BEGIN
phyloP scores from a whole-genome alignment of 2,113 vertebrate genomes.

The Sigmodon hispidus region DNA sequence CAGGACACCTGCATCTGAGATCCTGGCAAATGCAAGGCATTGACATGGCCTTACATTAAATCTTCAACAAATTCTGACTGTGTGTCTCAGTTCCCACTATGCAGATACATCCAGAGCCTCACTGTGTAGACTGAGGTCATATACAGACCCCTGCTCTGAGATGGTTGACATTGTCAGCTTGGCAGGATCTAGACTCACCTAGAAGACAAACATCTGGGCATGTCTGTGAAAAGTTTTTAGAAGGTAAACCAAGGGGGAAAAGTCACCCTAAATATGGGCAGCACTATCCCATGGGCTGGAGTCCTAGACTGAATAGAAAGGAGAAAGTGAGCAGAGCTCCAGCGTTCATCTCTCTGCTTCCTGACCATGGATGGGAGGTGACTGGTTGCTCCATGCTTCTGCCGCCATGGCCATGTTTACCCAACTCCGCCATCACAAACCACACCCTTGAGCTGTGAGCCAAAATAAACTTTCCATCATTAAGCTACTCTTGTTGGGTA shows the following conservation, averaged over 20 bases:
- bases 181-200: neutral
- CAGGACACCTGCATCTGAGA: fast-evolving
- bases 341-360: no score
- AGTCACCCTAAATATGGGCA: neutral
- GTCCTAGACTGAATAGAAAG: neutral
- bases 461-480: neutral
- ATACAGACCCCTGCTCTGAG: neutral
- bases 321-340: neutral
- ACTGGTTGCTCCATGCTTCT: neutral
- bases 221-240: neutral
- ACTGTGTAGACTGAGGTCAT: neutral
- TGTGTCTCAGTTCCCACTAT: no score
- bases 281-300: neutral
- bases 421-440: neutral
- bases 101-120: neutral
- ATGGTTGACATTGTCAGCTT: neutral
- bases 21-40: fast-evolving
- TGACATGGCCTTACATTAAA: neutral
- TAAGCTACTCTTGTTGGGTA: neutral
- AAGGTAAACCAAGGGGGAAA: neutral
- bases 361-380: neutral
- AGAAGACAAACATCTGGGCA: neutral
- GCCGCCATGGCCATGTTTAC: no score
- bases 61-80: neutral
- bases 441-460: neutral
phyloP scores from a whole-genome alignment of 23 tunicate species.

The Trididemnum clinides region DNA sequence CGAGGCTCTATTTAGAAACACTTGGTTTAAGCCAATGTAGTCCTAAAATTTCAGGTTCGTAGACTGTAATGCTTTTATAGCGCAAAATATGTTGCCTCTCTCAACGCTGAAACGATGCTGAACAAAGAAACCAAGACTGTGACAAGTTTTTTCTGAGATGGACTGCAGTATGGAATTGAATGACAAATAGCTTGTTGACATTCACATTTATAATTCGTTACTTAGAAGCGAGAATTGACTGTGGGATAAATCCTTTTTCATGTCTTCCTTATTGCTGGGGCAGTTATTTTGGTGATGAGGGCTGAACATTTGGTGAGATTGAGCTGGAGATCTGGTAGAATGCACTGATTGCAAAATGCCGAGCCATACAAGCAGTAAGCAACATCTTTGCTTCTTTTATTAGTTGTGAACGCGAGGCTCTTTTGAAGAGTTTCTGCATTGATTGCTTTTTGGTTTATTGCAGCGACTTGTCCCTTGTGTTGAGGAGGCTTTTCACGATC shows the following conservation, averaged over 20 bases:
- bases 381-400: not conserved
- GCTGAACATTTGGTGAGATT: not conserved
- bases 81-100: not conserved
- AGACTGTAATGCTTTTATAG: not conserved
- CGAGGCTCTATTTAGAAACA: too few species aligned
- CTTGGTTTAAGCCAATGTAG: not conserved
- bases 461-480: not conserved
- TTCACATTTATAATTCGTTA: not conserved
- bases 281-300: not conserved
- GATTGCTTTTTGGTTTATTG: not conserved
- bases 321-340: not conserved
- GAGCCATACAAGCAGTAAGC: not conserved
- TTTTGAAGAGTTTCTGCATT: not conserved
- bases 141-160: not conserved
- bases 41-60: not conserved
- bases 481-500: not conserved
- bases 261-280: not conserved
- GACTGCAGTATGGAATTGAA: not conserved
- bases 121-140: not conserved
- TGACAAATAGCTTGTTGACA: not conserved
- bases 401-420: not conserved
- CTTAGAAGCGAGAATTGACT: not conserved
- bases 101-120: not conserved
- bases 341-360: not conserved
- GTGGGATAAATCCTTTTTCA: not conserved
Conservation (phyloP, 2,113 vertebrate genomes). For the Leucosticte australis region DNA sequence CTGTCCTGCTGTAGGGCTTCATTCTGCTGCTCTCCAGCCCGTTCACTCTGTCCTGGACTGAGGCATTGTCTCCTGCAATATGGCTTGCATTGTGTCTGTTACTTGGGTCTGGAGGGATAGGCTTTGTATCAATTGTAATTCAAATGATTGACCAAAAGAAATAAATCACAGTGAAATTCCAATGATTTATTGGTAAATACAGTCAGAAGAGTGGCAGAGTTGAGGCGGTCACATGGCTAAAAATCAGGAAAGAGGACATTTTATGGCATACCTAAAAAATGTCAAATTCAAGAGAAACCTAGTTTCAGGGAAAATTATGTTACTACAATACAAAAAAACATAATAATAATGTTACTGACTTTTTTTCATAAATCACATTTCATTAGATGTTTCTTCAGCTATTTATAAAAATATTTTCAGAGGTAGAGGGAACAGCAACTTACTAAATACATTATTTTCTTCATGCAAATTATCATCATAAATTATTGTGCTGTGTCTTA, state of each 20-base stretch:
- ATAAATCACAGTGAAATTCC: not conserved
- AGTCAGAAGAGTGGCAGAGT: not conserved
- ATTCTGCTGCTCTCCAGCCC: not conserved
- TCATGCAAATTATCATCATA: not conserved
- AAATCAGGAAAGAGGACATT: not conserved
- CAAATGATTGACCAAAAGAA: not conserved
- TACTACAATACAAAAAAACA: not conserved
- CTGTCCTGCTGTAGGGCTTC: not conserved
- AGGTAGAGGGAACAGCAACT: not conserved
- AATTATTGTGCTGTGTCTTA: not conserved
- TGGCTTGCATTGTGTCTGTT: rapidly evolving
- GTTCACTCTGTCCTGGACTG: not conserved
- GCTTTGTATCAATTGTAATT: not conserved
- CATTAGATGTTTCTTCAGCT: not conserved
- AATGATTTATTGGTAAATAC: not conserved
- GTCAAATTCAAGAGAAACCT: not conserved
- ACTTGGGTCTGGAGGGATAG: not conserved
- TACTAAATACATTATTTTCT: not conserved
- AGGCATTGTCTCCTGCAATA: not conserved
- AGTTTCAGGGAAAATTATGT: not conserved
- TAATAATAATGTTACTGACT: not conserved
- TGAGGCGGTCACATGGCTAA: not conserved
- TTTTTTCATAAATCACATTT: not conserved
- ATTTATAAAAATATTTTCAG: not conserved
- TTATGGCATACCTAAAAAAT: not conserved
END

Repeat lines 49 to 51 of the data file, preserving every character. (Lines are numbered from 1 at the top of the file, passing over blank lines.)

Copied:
- TGACAAATAGCTTGTTGACA: not conserved
- bases 401-420: not conserved
- CTTAGAAGCGAGAATTGACT: not conserved